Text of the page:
FRESH plans to breathe new life into Kendal's 'declining' indoor and outdoor markets are expected to take a major step forward next week.

South Lakeland District Council is poised to draw up a tender to lure private sector companies to take on the operation of the markets for a five-year lease.

The aim is to bring them 'into the 21st century' by delivering profitability, year-on-year growth and a range of improvements.

More than a dozen companies showed initial interest and the council’s ruling cabinet will be asked next Wednesday to move the project up a gear.

SLDC said the markets were in decline and there was a pressing need for an improved layout, new units, better branding and a more consistent appearance of stalls.

The Market Hall, built more than 130 years ago, requires investment with the hope being that a company with experience in markets can take it on.

High on the council's agenda is improved marketing, better promotion and more events to put Kendal back on the map as a genuine market town.

The council is also keen to see greater links between the market and businesses in Market Place and the town's bustling historic yards.

Cllr Andrew Jarvis, the cabinet member for finance, said SLDC did not have the skills for such a project but was prepared to invest in a relaunch.

He said it was an opportunity to 'refresh, renew and re-invigorate' a market, which had a long and important connection to Kendal residents.

Cllr Jarvis, the Liberal Democrat member for Windermere, said: "We have seen in other areas that a vibrant market can be the heart of a town and would look to improve the attractiveness, layout, and appearance so that the market becomes an attraction in its own right."

Sarah Williams, the manager of Kendal Business Improvement District, said an overhaul could lift traders' confidence and bring back shoppers.

Mrs Williams is a long-standing director of the 20-year-old Kendal Farmers' Market, which meets once-a-month, drawing up to 35 producers.

She said: "We are really supportive of improvements to the markets as they have been in decline for so long. We need something that boosts the town. We need someone with the investment and experience to take them on as it's going to need a real labour of love. Anything which improves the aesthetics, brings back more traders, makes it vibrant, and brings people into the town, can only be a good thing."

She said it was vital that any new markets' layout understood customers' needs, as selling food next to 'two pairs of knickers for a £1' would no longer work.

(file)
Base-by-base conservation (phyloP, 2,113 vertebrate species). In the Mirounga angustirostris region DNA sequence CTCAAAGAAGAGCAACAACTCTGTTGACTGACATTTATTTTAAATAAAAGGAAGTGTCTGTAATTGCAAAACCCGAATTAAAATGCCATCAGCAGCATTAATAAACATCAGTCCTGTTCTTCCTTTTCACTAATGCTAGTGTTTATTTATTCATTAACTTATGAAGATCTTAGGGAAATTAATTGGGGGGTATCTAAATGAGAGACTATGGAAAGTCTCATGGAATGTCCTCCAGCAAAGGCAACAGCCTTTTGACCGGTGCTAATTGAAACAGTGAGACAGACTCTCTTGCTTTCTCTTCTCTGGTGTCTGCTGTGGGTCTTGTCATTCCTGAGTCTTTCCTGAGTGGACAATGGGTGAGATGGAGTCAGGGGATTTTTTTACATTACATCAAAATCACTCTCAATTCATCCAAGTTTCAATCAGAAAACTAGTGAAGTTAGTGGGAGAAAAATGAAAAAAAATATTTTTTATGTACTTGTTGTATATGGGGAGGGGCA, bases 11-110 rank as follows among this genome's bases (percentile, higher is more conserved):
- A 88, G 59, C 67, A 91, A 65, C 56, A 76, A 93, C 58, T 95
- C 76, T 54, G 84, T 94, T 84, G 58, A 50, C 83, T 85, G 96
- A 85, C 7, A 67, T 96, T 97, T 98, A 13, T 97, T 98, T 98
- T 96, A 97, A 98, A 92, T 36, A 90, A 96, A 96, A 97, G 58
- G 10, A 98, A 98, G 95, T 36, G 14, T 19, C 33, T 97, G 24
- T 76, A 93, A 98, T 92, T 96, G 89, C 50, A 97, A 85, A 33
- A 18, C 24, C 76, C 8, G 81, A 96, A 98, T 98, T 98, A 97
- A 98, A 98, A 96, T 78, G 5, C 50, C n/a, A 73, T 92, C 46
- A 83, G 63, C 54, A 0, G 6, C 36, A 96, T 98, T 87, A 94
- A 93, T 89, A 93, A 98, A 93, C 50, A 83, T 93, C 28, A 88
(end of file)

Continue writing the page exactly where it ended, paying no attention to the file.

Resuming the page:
However, not everyone agreed that the markets needed an upgrade.

John Pitchford, 78, is from Hellifield, North Yorkshire, but visits the market every Wednesday.

He said: “Being the age I am I find that nine times out of 10, changes are for the worse not the better. I would say ‘can you leave it well alone please?’”

Diego Rodrigues, who helps out on a stall in the indoor market, said: “It’s nice to be able to shop somewhere that’s not a multi-national. All the places in here are owned by local people.”

He added the heating up in the ceiling was impractical and could do with changing, but he was worried about the financial impact further improvements might have.

He said: “If they were to spend money on it then rents would go up. I think that’s the main concern for all people who have stalls in here.”

According to Mr Rodrigues, who is originally from Manchester, the market had wider problems which were impacting it. He highlighted the issue of public transport and argued parking policies were “destroying” the town centre.

He said: “In this area nobody can afford to go on the bus unless they have a free bus pass. The bus fares here are the taxi fares in Manchester.”

A six-page report drawn up by SLDC officers outlined some of the suggested improvements.

They include better infrastructure for the outdoor market and suggestions such as branded stalls, gazebos and more space for traders.

It also hopes to see an 'improved layout' inside the market hall with a larger cafe area, new units, and improvements to the appearance of stalls' appearance.

The council is in charge of the management of the markets but regards the status quo as no longer viable for the town.

It launched its markets review in March and more than a dozen parties examined its 'expressions of interest' document.

The next stage is for councillors to sanction officers to draw-up a procurement process and invite tenders to bid.

SLDC has pledged further talks with traders to keep them informed and said: “The interested parties would want to work with the existing traders, and existing traders will need to be willing to improve the look/offer of their stalls and merchandise in line with the new vision for the markets.”

Any lease would not involve any transfer of ownership but the new company would be responsible for the day-to-day maintenance repairs and services.

Any new operator would charge back costs to the council with the two parties likely to consider a profit share. Any new operator would also need to consider the requirements of the Market Charter, which town historians said was first awarded 830 years ago with others following in later centuries.